Emergency Housing

Emergency domestic violence (DV) housing programs offer a safe place for survivors and their children to escape to in a crisis situation. These housing programs are often different from what you might imagine a typical homeless shelter to look and feel like. The location of a DV housing program is usually kept confidential and residents are asked not to disclose the address to anyone, including friends and family. This means that residents can’t have visitors, and they must be dropped off and picked up several blocks from the housing program. Typically these programs serve women and those who identify as women, although more and more programs are increasing their capacity to serve male victims as well.

Emergency DV housing programs are usually in home-like settings. Depending on the space, sometimes residents have their own room or they must share a room with another resident and possibly her children. Responsibilities like cleaning and meal preparation are shared. Typically the length of stay in emergency DV programs is 45 days; however, most programs are flexible depending on when a woman secures transitional or permanent housing.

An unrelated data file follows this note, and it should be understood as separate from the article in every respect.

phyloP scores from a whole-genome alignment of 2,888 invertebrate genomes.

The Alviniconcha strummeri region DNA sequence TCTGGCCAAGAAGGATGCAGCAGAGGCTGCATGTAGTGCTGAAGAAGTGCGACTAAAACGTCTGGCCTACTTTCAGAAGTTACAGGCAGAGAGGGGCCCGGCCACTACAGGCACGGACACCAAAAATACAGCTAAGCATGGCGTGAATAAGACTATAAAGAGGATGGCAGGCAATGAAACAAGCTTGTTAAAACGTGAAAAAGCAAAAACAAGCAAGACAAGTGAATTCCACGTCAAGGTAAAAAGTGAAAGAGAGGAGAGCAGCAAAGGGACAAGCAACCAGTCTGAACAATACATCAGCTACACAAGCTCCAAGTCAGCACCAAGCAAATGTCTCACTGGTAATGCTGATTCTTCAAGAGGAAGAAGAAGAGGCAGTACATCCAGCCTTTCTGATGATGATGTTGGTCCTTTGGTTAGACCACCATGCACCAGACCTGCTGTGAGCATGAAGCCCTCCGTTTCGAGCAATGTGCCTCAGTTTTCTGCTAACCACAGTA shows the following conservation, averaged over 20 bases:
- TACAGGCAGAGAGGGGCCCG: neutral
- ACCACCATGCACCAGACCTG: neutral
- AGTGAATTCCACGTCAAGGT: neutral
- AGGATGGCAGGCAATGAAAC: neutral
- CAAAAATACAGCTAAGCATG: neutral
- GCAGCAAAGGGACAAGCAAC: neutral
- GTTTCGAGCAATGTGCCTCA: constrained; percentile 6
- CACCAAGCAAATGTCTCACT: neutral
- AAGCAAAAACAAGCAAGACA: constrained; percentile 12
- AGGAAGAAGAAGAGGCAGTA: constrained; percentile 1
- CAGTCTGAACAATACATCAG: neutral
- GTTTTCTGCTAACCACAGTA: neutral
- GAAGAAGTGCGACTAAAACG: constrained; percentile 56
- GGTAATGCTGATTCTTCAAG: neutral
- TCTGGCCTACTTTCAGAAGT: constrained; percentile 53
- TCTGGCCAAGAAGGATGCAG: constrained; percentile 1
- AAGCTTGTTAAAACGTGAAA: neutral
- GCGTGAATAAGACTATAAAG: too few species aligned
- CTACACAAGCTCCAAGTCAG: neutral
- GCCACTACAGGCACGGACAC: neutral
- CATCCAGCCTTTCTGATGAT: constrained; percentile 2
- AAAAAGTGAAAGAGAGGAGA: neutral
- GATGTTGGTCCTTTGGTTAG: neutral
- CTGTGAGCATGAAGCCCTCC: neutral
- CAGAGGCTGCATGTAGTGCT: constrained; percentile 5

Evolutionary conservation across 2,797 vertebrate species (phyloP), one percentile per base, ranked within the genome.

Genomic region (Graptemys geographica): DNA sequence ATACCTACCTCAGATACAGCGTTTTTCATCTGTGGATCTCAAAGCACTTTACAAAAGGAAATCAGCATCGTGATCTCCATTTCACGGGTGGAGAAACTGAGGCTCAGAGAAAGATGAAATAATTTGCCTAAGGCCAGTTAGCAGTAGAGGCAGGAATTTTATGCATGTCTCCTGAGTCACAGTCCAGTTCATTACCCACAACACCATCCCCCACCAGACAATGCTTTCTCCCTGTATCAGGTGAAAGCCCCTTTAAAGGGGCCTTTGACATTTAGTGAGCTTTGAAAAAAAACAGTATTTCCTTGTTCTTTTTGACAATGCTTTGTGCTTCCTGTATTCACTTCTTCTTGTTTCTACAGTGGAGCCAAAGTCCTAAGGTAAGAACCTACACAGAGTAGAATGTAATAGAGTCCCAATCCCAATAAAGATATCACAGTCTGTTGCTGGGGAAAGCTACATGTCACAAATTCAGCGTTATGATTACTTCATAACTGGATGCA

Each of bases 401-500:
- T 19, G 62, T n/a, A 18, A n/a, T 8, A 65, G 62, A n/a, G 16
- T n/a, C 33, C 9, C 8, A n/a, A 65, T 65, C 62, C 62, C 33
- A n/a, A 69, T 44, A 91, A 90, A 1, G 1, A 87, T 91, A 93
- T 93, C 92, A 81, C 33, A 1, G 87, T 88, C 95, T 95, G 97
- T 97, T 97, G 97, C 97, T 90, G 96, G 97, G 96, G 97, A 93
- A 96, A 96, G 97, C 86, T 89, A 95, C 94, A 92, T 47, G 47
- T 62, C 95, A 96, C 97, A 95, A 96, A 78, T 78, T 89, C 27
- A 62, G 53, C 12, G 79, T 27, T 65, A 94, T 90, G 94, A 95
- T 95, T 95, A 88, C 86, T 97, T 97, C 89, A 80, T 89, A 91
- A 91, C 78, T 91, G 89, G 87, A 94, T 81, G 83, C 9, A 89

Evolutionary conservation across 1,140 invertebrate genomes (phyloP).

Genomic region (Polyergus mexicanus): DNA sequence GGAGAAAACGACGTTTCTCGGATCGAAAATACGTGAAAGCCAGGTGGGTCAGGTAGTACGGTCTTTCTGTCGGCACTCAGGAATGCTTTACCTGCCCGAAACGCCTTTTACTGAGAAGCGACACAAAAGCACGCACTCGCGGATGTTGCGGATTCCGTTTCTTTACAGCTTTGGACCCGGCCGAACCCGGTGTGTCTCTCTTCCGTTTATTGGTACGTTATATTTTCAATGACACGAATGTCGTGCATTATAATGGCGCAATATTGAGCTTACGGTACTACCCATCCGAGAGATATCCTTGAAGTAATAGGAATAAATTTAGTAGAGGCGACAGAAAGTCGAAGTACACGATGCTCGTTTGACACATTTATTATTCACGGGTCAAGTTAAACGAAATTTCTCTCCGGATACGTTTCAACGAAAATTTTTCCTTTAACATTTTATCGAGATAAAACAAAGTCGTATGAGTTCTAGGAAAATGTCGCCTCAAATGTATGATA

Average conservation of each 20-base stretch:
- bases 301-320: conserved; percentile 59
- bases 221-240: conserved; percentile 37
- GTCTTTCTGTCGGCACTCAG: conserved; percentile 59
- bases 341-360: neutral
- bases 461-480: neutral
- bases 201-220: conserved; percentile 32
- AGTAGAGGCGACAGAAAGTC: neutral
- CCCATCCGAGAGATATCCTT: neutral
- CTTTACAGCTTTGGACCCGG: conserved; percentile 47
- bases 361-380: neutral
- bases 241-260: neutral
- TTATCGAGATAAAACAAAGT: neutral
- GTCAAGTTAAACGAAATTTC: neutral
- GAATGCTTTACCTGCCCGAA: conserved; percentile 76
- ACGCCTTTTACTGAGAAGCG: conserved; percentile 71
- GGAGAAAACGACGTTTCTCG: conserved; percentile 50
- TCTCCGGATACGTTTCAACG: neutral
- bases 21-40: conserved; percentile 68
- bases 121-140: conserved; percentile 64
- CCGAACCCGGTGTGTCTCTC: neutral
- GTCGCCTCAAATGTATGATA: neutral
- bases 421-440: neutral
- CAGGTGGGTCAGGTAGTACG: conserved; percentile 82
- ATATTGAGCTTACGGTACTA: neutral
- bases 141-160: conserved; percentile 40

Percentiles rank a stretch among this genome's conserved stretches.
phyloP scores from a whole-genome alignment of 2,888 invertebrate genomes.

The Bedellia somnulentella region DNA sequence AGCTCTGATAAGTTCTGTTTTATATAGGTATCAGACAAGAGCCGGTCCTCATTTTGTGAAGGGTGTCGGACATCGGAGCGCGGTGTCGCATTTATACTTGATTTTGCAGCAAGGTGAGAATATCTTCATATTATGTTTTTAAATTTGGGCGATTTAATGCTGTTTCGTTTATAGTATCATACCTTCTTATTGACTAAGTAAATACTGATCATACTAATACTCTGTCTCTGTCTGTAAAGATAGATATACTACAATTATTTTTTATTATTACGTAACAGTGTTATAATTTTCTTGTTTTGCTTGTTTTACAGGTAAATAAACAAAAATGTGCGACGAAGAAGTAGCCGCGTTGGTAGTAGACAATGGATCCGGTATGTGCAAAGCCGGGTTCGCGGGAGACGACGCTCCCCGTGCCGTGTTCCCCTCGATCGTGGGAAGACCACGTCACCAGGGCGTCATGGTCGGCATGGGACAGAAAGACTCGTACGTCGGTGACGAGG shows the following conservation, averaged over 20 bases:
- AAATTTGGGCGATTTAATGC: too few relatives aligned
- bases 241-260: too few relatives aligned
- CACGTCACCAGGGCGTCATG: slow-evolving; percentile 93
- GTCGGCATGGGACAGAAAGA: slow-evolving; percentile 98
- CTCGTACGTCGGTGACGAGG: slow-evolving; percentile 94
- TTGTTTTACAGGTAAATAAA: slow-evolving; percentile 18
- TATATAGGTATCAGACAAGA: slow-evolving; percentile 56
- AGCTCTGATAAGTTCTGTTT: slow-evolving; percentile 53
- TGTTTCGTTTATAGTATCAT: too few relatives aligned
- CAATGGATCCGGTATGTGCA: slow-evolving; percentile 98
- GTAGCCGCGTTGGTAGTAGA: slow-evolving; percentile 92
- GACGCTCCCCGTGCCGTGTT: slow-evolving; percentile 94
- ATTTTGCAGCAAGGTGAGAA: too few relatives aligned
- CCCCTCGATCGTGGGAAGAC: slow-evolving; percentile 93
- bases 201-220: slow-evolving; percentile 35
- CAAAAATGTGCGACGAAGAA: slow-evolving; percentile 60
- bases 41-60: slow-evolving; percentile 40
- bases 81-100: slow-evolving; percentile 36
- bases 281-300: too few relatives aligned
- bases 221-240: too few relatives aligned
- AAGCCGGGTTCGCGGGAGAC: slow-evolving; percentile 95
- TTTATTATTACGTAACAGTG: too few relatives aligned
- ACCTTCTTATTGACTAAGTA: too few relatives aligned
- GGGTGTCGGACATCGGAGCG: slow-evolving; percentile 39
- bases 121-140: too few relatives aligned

At emergency DV housing programs, advocates are on staff to support survivors and their families to obtain the information and resources they need to gain stability and heal from the abuse by providing the following support:

  • Assistance obtaining important documents like: birth certificates, social security cards, driver’s licenses, etc.
  • Referrals for obtaining protection orders and legal assistance.
  • Help applying for public assistance and housing subsidies.
  • Referrals to mental health and addiction services.
  • Assistance enrolling children in nearby schools.
  • Counseling and support groups for women and their children.

There are limited DV safe housing options in DC. A survivor who requires safe, confidential housing might consider DV safe housing programs in Virginia and Maryland.

The Crime Victims Compensation Program (CVCP) at the DC Superior Court offers another emergency housing option for many survivors in DC. This program is particularly useful when DV housing programs are filled to capacity. The CVCP assists DV survivors who applied for a protection order or filed a police report in DC to obtain emergency safe housing through the provision of a hotel voucher for a specific amount of time (usually 28 days).

To learn more about this option, and the other assistance the CVCP offers victims, visit: dccourts.gov/dccourts/superior/cvcp.jsp or call CVCP at 202.879.4216.